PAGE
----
The Tuntian System: Cao Cao’s Secret Weapon

In the earlier part of this chapter, Cao Cao transferred the seat of the Emperor Xian to his own residence in Xuchang with one of his arguments made to the Imperial court that he had secure supplies of foodstuff.  The point seems pedantic, but this was a time of great famine and scarcity for this region and is mentioned earlier in Cao Cao’s first campaign against Lu Bu when the later seized Yanzhou.  In order to supply this provisional capital and the troops with food, he ordered the founding of agro-colonies in the surrounding area.  These Tuntian colonies were a mainstay of the Former Han in the Western Protectorate regions and in marcher lands with the Northern barbarian tribes.  This measure was quite effective, so Cao Cao decided to spread the system throughout the territories he controlled.  Not only was Cao Cao able to feed his troops in the fight against contending warlords like Yuan Shao, Lu Bu, and Yuan Shu, but he also reconstructed the economy of north China where suppression operations against the Yellow Scarves devastated the countryside.  The agro-colonies became a cornerstone of the Wei Kingdom founded in 220.

A substantial part of the workforce on the agro-colonies close to Xuchang came from young men formerly fighting for the Yellow Scarves in the province of Qingzhou.  After subduing this region, Cao Cao had transferred whole households over hundreds of miles, including kettle and agricultural tools, and resettled them around Xu.  Another group of peasants employed in the agro-colonies were peasant refugees (liumin): farmers who had lost their fields or wandered around, escaped war, turmoil, and famine.

The peasants working the fields of the agro-colonies were called “tuntian ke” or “diannong bumin”.  The fields and the peasant households working on them were not administered by the district authorities, but by specifically appointed officials, so-called “agricultural governors” (diannong zhonglangjiang or diannong xiaowei) and “agricultural magistrates” (diannong duwei).  The agro-colonies of the whole empire were subordinated to the Chamberlain of the National Treasury (dasinong).  The basic territorial unit of the colonies were “sprouts” (tun), overseen by commanders (sima), and managed by about fifty peasants.  The military character of the agro-colonies can not only be seen in the names of officials administering them, but also in the fact that the peasants were subordinated to military law, as if they were soldiers.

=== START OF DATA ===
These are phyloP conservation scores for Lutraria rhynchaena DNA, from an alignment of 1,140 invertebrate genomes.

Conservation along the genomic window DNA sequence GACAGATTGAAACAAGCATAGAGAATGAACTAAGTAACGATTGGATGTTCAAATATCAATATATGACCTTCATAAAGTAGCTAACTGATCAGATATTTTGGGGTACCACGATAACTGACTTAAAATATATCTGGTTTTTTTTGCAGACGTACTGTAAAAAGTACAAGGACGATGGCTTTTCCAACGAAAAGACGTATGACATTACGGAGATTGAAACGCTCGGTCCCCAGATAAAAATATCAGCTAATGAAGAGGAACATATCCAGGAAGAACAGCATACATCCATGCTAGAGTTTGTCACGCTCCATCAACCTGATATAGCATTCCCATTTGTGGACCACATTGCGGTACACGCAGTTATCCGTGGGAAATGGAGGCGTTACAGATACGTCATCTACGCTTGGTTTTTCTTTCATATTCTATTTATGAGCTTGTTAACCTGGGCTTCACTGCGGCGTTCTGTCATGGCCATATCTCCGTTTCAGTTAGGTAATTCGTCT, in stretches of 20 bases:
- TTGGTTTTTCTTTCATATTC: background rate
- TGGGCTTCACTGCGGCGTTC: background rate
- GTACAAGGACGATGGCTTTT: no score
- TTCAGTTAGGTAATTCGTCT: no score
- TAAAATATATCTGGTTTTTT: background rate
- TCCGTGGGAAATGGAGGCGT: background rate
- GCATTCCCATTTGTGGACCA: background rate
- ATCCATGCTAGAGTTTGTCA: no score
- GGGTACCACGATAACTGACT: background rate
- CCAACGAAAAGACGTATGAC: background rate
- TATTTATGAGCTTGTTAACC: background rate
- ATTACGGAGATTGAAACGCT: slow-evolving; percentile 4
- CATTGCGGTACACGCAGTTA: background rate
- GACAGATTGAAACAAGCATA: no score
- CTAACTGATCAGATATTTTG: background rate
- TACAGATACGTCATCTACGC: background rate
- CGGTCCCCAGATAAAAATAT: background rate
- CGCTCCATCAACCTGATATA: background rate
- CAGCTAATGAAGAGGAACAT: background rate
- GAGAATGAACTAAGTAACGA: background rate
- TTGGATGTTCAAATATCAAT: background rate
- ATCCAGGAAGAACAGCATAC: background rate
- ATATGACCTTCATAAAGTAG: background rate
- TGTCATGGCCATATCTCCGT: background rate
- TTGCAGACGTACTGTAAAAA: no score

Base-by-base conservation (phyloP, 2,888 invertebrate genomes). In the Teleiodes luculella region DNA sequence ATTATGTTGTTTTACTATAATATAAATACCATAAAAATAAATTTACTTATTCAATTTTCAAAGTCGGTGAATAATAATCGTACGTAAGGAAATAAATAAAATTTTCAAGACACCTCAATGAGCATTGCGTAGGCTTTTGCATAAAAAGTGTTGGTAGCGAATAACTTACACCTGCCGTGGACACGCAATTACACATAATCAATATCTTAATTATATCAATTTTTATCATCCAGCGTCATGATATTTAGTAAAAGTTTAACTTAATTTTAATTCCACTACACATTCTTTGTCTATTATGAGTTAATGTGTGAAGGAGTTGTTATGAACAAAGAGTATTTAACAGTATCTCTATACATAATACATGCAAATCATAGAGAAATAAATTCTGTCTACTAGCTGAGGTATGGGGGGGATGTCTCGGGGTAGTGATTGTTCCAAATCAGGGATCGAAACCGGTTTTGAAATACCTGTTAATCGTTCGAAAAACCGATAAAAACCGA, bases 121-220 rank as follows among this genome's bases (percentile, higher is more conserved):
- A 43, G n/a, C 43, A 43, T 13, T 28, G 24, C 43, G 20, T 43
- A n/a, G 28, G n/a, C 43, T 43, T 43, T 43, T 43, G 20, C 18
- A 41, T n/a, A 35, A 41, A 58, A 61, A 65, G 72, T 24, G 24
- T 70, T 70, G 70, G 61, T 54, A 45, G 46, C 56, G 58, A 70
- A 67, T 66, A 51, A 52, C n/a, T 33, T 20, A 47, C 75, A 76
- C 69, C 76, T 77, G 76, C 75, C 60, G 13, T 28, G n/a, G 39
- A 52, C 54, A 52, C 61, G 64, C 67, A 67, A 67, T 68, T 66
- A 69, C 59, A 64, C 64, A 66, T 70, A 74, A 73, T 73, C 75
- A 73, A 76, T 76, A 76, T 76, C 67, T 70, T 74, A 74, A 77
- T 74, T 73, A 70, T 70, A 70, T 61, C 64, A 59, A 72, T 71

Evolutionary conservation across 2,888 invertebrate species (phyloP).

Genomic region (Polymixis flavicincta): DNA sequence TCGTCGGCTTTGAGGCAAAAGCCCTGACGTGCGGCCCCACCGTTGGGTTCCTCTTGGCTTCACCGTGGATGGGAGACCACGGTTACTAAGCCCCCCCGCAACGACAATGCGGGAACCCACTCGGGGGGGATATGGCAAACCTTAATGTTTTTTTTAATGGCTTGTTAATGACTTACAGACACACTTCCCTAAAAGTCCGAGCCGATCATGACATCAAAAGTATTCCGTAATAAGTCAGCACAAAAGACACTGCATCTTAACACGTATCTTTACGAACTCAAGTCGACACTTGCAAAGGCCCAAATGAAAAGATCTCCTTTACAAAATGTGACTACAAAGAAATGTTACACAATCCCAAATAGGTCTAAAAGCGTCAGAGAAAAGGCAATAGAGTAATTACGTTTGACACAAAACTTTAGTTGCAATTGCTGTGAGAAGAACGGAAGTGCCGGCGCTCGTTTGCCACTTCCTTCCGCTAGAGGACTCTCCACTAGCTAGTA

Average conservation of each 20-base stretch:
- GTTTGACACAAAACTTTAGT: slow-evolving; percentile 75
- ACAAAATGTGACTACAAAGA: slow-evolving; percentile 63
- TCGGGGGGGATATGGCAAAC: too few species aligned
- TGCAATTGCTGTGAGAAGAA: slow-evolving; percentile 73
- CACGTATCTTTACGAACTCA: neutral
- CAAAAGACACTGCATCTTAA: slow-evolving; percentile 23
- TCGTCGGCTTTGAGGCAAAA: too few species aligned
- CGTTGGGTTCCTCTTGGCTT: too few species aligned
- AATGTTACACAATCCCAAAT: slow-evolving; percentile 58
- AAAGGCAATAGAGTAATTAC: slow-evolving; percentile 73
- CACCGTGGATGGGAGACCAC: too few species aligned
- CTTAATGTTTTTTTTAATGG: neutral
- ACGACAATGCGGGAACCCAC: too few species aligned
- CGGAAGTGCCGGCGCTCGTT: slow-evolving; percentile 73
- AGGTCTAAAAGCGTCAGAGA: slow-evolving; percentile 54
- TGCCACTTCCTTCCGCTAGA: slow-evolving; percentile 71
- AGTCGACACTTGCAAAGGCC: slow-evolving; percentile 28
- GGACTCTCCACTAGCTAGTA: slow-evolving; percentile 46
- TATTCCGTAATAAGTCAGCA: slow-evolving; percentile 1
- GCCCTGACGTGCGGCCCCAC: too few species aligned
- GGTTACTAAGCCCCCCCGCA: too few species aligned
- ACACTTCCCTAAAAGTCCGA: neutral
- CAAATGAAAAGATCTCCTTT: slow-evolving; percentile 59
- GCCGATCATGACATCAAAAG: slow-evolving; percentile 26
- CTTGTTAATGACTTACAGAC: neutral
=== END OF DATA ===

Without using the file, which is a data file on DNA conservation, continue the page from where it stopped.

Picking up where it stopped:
Yet apart from these “civil colonies” (mintun), there were also military colonies (juntun).  The officials administering these military colonies were called “tax governors” (duzhi zhonglangjiang or duzhi xiaowei) and “tax magistrates” (duzhi duwei), but were likewise subordinated to the Chamberlain of the National Treasury.  The basic unit was the garrison (ying) with about 60 peasants.  It might have been that there was a difference between border colonies (shibing tuntian) and inland colonies (shijia tuntian), the former populated by soldiers, and the latter by persons being farmers in peacetime and soldiers when campaigns were planned.

The fields of the colonies were owned by the government.  Peasants hiring “state-owned” draft animals delivered sixty per cent of the harvest to the government, those using their own oxen, half.  While household members of the military colonies had to deliver corvee labor (yaoyi), this was not required from the households of the civil colonies.  The largest military agro-colony of the Wei territories was located along the River Huai and had a workforce of up to 100,000 people.  In 264, the Wei emperor decided to transform the territories into regular commanderies (jun) and districts (xian), yet it seems that the transformation was not fully accomplished.  In 266, under the newly founded Jin dynasty (265-420), it was once more ordered to abolish the agro-colonies (He 1992, p. 61).


He Ziquan (1992).  Cao-Wei Tuntian in “Zhongguo da baike quanshu”, “Zhongguo lishi”.  Beijing/Shanghai: Zhongguo da baike quanshu chubanshe.  Vol. 1.  Accessed Jan. 2020 –

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